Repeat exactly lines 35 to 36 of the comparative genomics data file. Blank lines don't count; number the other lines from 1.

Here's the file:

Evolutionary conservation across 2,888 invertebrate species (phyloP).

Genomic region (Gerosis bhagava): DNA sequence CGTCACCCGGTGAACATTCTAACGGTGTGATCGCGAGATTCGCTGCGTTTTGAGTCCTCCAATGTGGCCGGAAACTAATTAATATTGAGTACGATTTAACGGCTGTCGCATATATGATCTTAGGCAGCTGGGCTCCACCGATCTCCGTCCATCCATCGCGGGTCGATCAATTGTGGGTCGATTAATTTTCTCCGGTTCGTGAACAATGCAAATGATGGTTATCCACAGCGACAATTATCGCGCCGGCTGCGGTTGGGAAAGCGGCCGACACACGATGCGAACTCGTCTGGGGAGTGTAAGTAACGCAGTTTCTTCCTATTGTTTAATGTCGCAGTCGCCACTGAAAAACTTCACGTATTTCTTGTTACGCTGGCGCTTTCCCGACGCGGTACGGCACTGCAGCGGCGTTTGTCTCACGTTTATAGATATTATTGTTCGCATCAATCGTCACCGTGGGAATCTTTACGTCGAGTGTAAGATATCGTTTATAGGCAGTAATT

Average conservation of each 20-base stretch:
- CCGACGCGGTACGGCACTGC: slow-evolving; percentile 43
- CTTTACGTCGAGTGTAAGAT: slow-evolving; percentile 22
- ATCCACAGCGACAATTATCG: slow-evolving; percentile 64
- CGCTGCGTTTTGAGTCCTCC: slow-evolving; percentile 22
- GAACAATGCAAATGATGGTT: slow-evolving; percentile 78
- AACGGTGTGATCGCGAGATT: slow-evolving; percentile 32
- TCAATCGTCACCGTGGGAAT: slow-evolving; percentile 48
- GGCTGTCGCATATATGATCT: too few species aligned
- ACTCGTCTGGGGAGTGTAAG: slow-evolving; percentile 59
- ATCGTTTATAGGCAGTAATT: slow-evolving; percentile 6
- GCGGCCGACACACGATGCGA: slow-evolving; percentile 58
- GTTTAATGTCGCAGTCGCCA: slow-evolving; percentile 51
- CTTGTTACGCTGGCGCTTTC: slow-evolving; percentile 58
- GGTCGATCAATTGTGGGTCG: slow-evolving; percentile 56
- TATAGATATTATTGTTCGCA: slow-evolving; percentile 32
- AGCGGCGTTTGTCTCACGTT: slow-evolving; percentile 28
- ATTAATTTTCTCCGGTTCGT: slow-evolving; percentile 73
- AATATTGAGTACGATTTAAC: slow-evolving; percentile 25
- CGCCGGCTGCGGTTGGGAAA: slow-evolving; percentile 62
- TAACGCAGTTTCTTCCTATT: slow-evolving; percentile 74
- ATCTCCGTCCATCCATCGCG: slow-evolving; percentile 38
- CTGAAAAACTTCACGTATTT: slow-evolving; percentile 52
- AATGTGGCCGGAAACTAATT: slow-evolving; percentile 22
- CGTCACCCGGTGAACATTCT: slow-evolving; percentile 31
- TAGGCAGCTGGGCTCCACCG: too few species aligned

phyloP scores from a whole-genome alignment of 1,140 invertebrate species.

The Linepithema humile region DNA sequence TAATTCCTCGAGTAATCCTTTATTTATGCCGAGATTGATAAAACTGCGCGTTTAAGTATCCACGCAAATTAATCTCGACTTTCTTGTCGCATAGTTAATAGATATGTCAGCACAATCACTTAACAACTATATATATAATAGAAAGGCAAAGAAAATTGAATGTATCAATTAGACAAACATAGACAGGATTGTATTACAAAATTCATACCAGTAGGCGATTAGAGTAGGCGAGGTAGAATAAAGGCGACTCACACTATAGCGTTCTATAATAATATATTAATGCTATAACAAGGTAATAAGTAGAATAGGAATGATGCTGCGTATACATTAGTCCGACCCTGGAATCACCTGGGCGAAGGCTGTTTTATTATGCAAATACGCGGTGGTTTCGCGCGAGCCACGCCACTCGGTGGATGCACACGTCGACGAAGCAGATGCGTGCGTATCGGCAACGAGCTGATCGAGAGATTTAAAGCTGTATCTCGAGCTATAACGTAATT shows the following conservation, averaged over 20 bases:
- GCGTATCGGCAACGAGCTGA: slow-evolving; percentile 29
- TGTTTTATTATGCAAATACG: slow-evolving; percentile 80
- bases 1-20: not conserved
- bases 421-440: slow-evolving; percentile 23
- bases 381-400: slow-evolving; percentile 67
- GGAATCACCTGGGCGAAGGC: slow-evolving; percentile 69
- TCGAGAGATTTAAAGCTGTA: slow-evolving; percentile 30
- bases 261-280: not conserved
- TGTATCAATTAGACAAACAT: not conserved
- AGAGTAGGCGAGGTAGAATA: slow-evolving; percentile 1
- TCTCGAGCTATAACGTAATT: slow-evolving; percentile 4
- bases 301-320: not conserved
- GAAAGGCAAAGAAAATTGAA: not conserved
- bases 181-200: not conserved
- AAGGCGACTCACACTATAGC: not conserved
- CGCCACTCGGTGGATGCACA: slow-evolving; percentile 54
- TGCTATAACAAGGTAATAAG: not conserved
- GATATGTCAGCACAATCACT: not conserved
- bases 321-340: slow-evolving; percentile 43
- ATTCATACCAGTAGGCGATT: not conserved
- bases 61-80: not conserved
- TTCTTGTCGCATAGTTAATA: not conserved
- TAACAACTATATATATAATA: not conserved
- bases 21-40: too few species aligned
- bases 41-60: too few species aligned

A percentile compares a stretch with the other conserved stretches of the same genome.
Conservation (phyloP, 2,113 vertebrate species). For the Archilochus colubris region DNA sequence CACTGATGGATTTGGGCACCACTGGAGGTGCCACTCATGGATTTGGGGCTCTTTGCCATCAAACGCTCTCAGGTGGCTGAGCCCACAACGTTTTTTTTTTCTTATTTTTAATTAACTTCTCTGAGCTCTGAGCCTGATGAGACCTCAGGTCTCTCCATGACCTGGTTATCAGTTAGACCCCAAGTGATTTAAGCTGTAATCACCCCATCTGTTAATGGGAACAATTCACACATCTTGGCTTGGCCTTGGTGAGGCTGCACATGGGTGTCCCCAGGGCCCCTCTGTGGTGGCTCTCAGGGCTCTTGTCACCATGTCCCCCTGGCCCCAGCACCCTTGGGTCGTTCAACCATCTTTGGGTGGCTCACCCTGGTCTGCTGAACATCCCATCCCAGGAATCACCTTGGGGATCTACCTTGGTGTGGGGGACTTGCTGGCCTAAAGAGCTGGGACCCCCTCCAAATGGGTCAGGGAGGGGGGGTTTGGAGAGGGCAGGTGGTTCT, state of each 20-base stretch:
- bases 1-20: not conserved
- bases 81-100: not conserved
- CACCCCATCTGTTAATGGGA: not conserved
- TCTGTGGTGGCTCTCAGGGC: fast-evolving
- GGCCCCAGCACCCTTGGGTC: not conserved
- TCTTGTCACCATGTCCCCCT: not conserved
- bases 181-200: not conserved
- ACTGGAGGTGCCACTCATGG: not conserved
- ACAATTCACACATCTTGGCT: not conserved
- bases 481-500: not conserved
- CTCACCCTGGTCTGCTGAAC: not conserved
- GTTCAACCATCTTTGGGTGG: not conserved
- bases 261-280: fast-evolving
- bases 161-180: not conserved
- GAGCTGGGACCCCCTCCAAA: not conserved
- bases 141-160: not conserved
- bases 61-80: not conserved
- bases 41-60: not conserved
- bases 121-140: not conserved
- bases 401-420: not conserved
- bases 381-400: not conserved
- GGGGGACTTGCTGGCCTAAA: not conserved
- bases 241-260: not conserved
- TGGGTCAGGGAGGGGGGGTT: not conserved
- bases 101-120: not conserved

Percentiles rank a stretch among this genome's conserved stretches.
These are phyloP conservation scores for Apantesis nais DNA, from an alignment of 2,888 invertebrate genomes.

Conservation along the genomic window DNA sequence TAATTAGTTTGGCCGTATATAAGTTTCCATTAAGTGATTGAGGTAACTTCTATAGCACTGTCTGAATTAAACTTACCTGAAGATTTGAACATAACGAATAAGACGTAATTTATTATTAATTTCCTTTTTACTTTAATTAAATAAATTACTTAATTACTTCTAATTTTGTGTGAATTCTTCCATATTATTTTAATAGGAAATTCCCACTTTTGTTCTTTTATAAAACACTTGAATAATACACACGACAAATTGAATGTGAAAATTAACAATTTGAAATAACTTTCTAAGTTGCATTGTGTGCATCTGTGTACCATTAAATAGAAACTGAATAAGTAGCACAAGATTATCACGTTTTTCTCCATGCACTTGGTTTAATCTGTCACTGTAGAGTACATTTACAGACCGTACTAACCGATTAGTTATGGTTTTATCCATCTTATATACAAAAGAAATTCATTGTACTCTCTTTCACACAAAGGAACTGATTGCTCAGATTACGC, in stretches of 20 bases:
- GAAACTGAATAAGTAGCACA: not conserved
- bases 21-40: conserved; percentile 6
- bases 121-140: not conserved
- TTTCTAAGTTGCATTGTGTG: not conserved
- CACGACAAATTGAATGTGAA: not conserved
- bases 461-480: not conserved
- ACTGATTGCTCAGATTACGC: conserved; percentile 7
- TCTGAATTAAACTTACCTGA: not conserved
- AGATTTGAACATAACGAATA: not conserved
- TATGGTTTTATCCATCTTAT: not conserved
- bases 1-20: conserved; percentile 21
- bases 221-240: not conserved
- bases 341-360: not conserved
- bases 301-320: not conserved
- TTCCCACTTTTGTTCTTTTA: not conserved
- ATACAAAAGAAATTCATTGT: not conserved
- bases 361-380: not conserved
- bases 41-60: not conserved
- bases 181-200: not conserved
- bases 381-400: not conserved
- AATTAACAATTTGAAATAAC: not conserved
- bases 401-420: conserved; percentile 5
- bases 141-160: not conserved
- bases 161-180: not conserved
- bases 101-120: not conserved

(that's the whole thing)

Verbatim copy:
- bases 381-400: slow-evolving; percentile 67
- GGAATCACCTGGGCGAAGGC: slow-evolving; percentile 69